Spring forward! As daylight saving time approaches this weekend, most folks are excited for more daylight when we get home from work or school to enjoy the nice spring weather. However, when clocks move forward in the spring we lose an hour – one precious hour of sleep! This leaves many feeling “out of whack” or unable to adjust for a few days, or even weeks. One hour of lost sleep can surely make us more tired, but some might not realize what that means for their safety and the safety of others. Slight changes in sleep patterns and circadian rhythms can alter our alertness, and in some cases, increase the number of auto crashes.
There have been multiple research studies performed which show that there is a very small but very significant increase of deaths in motor vehicle collisions on the Monday after we spring forward. There’s also research which shows that the first six days following the change in time prove to be more dangerous on the road. People are still adjusting to the shift in time on the Monday after, and it’s been compared to the equivalent of suffering from jet lag. People are also adjusting to the darker morning commutes, and at the same time they are less alert due to sleep deprivation. Our driving skills aren’t the only thing in danger, as it’s also been reported there’s an increase in workplace incidences in the days after we spring forward.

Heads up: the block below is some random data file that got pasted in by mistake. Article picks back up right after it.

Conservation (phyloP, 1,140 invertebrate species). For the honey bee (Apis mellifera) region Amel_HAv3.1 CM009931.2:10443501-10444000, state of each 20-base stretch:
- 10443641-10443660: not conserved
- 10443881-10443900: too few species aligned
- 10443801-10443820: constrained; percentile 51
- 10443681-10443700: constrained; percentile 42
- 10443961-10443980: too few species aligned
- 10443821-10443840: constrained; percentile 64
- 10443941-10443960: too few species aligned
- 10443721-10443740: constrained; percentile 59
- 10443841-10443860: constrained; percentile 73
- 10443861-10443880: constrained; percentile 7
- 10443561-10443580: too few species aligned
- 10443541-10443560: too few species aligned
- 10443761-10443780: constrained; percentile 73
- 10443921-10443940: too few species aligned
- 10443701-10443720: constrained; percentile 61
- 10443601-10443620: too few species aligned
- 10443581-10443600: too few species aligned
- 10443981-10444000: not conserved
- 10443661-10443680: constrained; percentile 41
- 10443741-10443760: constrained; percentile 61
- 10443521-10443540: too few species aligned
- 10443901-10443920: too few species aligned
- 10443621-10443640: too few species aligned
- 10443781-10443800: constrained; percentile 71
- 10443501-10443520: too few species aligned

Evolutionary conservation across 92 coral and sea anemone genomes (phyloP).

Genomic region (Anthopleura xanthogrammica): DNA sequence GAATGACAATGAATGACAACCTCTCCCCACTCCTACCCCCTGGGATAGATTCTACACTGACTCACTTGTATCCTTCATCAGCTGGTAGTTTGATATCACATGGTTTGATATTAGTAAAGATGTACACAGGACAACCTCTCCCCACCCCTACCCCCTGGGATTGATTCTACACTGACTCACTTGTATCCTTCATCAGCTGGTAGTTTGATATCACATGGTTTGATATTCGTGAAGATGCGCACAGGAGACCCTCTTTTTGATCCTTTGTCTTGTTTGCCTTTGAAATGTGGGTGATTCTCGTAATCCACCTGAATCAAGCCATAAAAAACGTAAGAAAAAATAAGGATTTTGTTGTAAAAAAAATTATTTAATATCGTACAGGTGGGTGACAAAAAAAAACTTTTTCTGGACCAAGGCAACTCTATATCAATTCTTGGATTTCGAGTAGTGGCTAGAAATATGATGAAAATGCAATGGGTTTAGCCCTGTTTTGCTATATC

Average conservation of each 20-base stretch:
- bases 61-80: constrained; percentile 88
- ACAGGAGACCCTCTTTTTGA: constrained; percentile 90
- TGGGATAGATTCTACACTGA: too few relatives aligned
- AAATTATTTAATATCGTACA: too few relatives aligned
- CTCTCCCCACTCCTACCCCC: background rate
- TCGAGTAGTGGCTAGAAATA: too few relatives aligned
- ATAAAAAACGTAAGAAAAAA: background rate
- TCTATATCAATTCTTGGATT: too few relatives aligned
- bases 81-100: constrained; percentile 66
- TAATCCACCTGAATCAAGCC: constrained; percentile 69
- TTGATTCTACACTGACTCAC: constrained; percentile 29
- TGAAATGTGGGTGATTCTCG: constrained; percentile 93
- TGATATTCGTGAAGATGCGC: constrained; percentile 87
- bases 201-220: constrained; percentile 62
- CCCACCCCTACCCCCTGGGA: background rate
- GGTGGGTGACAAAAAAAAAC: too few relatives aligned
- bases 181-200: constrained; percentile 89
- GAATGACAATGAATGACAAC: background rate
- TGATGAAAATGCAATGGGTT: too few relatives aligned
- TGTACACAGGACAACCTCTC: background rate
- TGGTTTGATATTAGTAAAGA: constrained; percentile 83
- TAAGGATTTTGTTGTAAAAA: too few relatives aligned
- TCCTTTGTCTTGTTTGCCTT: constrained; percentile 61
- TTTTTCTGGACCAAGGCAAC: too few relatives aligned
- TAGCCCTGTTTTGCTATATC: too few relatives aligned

The important lesson isn’t that driving on the Monday after “springing forward” is unusually dangerous, but rather that small decreases in our total amount of sleep can stress our bodies and cause incidents. What can you do to plan for Monday and the week following the time change? Go to bed early Saturday night, get enough sleep in the days before the clocks spring forward, and keep an eye out for fatigued drivers for the next few days.
March 10th, 2018|